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Nutritive Value of Meals in 'British Restaurants'

Nature volume 150, page 51 (11 July 1942) | Download Citation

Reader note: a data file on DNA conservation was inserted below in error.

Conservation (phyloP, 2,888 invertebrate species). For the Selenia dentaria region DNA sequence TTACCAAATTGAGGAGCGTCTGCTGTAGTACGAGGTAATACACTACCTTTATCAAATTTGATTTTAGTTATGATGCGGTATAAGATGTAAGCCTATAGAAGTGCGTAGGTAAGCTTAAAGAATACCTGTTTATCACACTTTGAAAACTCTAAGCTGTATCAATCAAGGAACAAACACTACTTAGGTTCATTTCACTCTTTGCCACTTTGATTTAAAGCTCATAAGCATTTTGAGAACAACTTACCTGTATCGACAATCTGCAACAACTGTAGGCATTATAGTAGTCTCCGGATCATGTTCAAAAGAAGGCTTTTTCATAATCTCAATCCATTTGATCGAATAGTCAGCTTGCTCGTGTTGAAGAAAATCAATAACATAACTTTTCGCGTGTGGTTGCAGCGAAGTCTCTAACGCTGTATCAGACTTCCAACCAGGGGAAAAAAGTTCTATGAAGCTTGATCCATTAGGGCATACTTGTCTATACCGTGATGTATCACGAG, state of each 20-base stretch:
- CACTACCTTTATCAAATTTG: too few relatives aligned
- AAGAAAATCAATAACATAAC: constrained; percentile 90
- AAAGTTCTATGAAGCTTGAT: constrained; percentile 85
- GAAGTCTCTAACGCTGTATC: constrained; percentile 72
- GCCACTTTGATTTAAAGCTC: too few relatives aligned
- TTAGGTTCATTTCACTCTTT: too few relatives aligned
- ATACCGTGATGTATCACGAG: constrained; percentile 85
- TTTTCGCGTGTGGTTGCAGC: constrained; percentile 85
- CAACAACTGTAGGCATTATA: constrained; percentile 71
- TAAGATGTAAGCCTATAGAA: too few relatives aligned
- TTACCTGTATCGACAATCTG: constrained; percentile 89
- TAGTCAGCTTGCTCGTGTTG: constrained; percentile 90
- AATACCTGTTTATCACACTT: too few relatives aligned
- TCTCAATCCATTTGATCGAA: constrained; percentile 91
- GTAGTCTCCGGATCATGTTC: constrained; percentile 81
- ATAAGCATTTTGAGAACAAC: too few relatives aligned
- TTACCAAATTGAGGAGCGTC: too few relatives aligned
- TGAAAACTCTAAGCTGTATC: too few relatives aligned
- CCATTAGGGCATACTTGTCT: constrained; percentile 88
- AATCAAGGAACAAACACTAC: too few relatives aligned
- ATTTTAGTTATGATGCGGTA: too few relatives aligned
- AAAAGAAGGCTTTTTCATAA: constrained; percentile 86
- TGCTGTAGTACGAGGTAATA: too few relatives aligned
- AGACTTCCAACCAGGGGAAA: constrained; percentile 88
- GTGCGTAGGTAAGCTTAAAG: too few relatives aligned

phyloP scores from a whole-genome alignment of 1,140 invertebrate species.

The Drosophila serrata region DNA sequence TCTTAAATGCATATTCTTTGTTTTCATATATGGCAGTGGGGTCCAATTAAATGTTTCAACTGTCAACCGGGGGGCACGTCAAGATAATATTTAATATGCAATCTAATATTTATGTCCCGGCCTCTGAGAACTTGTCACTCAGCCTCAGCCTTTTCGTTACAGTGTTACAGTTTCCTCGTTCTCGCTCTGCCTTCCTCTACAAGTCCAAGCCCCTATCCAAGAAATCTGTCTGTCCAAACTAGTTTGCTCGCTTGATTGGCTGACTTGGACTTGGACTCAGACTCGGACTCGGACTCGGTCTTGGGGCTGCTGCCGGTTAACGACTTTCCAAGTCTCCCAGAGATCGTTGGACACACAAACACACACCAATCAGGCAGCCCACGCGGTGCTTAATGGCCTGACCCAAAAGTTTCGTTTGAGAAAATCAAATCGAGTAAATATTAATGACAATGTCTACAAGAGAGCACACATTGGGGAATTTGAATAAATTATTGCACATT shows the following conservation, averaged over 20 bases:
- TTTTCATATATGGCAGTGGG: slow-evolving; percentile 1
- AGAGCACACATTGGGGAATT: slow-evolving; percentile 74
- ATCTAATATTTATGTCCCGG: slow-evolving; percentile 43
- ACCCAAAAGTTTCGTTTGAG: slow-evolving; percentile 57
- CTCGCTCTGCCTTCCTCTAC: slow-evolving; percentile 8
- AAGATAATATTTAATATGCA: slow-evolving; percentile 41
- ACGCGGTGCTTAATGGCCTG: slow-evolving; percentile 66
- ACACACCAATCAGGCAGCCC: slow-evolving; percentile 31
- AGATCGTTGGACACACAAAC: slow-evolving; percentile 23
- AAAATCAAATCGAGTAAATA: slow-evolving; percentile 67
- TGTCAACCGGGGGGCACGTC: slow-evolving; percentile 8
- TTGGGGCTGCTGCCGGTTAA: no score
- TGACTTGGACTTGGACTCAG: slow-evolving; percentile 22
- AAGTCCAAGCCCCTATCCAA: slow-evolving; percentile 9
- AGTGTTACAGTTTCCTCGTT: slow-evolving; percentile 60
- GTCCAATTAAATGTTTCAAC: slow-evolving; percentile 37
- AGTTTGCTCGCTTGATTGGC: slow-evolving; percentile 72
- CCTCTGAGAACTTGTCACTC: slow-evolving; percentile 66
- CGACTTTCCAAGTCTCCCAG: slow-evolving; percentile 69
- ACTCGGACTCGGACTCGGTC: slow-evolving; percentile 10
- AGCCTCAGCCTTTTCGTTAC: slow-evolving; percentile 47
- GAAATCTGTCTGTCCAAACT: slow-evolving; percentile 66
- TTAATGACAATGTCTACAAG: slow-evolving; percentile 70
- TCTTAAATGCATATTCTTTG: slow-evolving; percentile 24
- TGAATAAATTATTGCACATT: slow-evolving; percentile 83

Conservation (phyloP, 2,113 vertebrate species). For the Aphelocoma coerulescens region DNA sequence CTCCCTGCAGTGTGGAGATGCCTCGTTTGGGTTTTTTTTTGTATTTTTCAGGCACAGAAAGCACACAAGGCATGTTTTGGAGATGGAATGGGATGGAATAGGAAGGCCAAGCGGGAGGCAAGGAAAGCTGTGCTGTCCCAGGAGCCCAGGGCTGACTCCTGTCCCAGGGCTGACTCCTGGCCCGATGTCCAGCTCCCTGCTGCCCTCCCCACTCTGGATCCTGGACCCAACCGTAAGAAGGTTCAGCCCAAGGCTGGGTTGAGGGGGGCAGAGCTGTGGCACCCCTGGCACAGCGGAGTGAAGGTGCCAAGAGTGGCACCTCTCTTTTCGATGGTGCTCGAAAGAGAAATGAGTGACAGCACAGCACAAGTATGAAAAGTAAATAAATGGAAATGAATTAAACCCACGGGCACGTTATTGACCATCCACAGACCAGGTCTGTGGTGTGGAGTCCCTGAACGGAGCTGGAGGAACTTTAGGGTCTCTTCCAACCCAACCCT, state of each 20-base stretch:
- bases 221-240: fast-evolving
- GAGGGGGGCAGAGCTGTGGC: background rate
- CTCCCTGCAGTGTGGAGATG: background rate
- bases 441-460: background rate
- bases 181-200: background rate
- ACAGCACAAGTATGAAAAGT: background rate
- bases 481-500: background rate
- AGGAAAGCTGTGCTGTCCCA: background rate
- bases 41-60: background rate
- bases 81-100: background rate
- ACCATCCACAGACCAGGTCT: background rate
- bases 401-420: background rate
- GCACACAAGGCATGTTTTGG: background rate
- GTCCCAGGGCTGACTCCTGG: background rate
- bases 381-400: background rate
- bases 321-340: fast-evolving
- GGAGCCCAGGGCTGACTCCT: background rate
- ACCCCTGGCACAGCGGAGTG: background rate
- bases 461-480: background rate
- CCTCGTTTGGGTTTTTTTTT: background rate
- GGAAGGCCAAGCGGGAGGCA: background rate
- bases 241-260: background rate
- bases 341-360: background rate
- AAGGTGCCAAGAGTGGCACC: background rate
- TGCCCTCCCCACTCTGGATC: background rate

THE feeding of the people of Great Britain during the War is based on scientific knowledge, a great proportion of which has been gained during the last twenty-five years. In the War of 1914-18 sufficient was known about calories, protein and perhaps vitamin C to ensure that these factors were taken into consideration in the choice of food supplies. Disaster, however, might well have overtaken us through ignorance then of requirements of vitamin A. Those who advise the Ministry of Food to-day must therefore use what information they can acquire to ensure, in this War, that no deficiencies of, say, pantothenic acid, vitamin B6 or biotin affect the national health.

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